By Robby Ching

NOTE: The following post is the first in a special series featuring excerpts from the new professional learning resource “Rhetorical Grammar in ERWC: A User’s Guide.” This resource can be found with the “Overview Documents” under the 3.0 tab in the ERWC Online Community.


Since Cicero, rhetoricians have recognized that the ability to craft effective sentences is a critical part of convincing an audience of an argument’s validity. How writers form sentences is part of their ethos. Even more important is logos. An argument is based on the logic and coherence of its sentences, and that logic and coherence depend to an important extent on grammar.

The sequence of events is conveyed through the verb tense system. The nuances of a writer’s position are presented through the use of active and passive verbs, modals, and qualifying words and phrases. The logical relationships among ideas are expressed through coordination, subordination, and the use of transitions and parallel structures. The logic of an argument can be strengthened by supplying additional information, and appeals can be made to pathos through the use of adjective clauses, participial phrases, appositives, dashes, and colons. Effectively and accurately integrating the texts of others into one’s writing provides evidence for the argument. Rhetorically effective verbs introduce evidence. And following the conventions of the intended discourse community provides clarity while contributing to the writer’s credibility (for more on this rhetorical approach to teaching grammar, see Kolln and Gray, and Micciche).

For grammar instruction to be worthwhile, you will want to make strategic decisions about what to teach and how to teach it. Writing that students do in your class can be used formatively to help you make these decisions. Some students may benefit from more basic instruction about sentence structure, subject-verb agreement, sentence boundaries, and verbs while all students can benefit from exploring more deeply the interface between grammar and rhetoric, including the ways writers qualify their assertions, logically connect their ideas, add information to sentences, and incorporate the texts of others into their writing.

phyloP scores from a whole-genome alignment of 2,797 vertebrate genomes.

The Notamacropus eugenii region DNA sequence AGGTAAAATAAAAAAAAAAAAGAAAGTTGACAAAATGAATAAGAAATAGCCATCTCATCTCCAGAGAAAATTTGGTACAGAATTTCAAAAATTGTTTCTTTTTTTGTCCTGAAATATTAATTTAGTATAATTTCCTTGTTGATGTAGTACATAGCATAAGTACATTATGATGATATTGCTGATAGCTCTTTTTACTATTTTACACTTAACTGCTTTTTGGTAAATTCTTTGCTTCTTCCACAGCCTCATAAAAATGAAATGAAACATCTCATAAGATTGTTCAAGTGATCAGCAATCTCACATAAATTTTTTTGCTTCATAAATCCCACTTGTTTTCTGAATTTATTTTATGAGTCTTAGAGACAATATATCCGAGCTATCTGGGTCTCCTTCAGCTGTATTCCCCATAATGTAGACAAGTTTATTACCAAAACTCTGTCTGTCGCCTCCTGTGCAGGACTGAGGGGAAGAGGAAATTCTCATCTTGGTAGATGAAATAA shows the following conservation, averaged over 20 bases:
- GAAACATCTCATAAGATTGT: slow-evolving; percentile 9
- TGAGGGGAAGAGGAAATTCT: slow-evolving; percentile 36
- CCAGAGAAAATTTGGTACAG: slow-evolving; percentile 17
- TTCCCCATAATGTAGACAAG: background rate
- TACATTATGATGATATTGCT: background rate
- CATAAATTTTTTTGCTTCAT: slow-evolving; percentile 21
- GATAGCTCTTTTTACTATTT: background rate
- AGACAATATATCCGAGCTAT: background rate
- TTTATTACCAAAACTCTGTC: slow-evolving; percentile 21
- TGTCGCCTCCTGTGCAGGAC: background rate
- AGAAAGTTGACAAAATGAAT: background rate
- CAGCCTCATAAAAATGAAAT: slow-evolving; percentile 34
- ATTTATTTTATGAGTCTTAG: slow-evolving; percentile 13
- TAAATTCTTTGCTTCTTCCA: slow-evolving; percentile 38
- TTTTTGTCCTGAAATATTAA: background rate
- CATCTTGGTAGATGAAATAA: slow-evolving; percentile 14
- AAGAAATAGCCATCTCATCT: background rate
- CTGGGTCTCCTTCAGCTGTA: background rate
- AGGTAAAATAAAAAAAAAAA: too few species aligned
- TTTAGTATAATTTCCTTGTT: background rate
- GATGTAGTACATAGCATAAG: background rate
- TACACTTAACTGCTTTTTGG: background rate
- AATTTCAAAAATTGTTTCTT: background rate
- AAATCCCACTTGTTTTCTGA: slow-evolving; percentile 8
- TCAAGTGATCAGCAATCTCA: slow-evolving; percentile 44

California English Language Development Standards

California adopted the California English Language Development Standards: Kindergarten Through Grade 12 in 2014. These standards represent a shift in how teachers approach grammar from teaching “grammar as syntax, separate from meaning, with discrete skills at the center” to

“an expanded notion of grammar as encompassing discourse, text structure, syntax, and vocabulary and as inseparable from meaning” (164).

California English Language Development Standards

In ERWC modules, rhetorical grammar activities highlight the relationship between meaning and grammar and provide opportunities for students to learn how to use English to accomplish their rhetorical purposes. In ERWC modules, rhetorical grammar activities highlight the relationship between meaning and grammar and provide opportunities for students to learn how to use English to accomplish their rhetorical purposes.

Modules labeled ELA-ELD contain activities focused on language and aligned with the CA ELD Standards for ELA classes with Integrated ELD and for Designated ELD classes. They are designed to encourage students to notice and analyze particular grammatical features in the texts they read and then apply what they have learned to their own writing as they learn how English works at the word, phrase, and sentence level, and over stretches of discourse as specified in the ELD Standards

Multilingual students, whatever their level, are entitled to this language-focused instruction integrated into their ELA classes, and all students can benefit from attention to academic language. You may, therefore, decide that you want to supplement other ERWC modules with additional language-focused instruction to support your students’ development of academic literacy. ERWC offers a variety of resources to help you do this, including the rhetorical grammar instruction provided with ERWC 2.0 modules, the High Impact Strategies Toolkit to Support English Learners in ERWC Classrooms, and this User’s Guide.


For more information on ERWC’s rhetorical approach to language learning, please see “Essential Pedagogies for Integrated and Designated English Language Development in ERWC.”

Robby Ching is a professor emerita at Sacramento State in English and a member of the ERWC team since 2002. She has written many ERWC modules, most recently those with an ELD focus.

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